The Pentagon’s top acquisition official said Wednesday the department is already seeing success with its new adaptive acquisition tools to help speed up procurement efforts, with potential new pathways in development to assist specific service efforts.

Ellen Lord, the under secretary of defense for acquisition and sustainment, also told reporters the new software acquisition pathway that went into effect last week “represents a substantial departure from the department’s usual way of doing business” and will allow for more iterative development processes.

Ellen M. Lord, undersecretary of defense for acquisition and sustainment, speaks with reporters at the Pentagon, Oct. 7, 2020. (DoD Photo by U.S. Air Force Staff Sgt. Jack Sanders)

Lord called the new Adaptive Acquisition Framework (AAF), included with the new DoD Directive 5000.01 procurement policy signed into effect last month “one of the most transformational changes to acquisition policy in decades.”

 “Whether responding to urgent needs or acquiring major capabilities or services, the AAF affords program managers and their teams multiple ways to field capability faster, which is what our job is,” Lord said.

The new framework is designed to move the acquisition process away from a slower, one-size-fits-all approach to one that encompasses multiple pathways allowing program managers to “tailor in” requirements and use new rules such as Middle-Tier Acquisition (MTA) authority to push out capabilities faster.

Lord cited the Army’s Integrated Visual Augmentation System, one of 74 programs using MTA authority, as a success in the new rule’s increased flexibility that will allow the service to rapidly field the capability in FY ‘21 after “conducting dozens of hardware prototypes and thousands of software builds through continuous iteration with soldiers.”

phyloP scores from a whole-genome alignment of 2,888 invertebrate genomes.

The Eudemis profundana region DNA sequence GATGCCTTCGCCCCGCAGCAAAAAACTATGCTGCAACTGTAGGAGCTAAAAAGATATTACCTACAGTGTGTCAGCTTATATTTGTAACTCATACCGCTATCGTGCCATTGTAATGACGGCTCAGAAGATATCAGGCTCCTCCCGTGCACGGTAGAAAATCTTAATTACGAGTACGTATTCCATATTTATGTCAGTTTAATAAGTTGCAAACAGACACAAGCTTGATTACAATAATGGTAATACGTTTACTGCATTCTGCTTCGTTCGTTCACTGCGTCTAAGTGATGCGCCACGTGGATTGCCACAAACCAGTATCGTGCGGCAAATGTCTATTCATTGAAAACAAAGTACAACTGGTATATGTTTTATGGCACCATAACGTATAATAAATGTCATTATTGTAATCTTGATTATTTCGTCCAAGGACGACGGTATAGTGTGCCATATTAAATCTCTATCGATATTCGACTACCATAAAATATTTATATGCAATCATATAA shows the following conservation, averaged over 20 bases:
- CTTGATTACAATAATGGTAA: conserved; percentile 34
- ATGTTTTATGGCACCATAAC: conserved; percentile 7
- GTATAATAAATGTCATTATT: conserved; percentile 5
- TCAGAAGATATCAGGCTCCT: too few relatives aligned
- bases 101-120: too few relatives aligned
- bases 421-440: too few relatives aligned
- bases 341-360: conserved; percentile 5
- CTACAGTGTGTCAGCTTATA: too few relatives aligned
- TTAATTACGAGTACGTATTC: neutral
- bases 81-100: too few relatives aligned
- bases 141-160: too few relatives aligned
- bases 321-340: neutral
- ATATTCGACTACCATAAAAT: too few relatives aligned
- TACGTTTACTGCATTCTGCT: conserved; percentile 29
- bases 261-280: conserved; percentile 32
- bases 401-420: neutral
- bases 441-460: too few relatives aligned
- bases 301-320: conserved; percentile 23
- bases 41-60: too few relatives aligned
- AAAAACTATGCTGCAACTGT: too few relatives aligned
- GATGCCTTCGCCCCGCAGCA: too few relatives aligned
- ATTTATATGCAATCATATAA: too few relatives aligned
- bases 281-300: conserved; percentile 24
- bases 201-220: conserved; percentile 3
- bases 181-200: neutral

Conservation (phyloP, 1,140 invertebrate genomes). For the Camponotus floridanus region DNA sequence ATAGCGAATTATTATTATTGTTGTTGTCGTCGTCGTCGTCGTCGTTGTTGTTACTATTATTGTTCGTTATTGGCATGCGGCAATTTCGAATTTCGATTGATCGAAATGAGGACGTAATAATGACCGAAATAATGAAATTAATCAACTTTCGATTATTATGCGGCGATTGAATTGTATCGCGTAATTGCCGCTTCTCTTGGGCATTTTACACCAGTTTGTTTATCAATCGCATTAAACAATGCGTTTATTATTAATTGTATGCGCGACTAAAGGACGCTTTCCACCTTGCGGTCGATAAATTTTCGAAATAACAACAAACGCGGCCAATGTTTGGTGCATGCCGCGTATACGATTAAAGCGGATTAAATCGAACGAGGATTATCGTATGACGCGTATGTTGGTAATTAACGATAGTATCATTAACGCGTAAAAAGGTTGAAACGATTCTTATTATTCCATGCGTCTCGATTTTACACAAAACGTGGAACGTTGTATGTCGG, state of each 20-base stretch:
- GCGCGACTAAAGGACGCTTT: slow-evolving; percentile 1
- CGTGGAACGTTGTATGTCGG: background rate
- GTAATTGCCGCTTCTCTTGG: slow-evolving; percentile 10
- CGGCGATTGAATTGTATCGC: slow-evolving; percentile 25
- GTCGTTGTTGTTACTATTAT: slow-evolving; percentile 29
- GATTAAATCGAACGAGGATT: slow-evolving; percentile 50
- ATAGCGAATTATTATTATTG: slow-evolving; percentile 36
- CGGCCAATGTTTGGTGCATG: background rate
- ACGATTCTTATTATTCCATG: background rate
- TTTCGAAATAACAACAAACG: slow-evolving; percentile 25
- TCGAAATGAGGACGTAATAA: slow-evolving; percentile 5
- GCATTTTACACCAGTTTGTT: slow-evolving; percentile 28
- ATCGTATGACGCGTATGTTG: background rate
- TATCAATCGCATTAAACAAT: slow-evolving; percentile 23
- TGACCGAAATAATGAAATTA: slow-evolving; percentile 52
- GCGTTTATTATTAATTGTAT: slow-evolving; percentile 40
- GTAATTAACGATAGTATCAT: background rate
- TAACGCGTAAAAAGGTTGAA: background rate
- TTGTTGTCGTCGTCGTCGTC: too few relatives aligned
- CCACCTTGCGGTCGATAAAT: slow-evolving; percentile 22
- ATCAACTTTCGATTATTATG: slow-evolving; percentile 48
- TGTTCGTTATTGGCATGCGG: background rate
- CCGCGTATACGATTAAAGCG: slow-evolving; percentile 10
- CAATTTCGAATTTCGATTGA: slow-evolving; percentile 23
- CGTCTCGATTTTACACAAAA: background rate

“Use of rapid prototyping and the new authorities afforded by the MTA pathway allowed the [IVAS] program to shave significant time from the schedule, streamline metrics to better inform decisions and reporting and provide greater flexibility to manage risk,” Lord said. 

DoD is also to create additional acquisition pathways, with Lord citing work with the Space Force on a potential tailored pathway and the Navy to help it meet the newly announced Battle Force 2045 plan.

“What we want to do is make sure that we give the Navy flexibility to be able to design contracts that incentivize the behavior from our industry partners that we need to deliver capability rapidly but compliantly with all of our requirements,” Lord said.

Defense Secretary Mark Esper on Tuesday detailed the Navy future fleet plan that calls for over 500 manned and unmanned ships by 2045, including more attack submarines, adding light aircraft carriers and fewer nuclear-powered carriers, and many unmanned vessels (Defense Daily, Oct. 7). 

Lord also noted the new software pathway delivered three months ahead of schedule and a year ahead of Congress’ original expectation, and “represents a substantial departure from the department’s usual way of doing business.”

“We must deliver and acquire software with greater speed, agility and cyber security,” Lord said. “The software pathway is designed to enable continuous integration and delivery of software capabilities. Recognizing that modern software development is a continuum from development to production to enduring sustainment, the pathway is built on commercial principles that enable innovation and swift delivery in response to conditions of uncertainty.”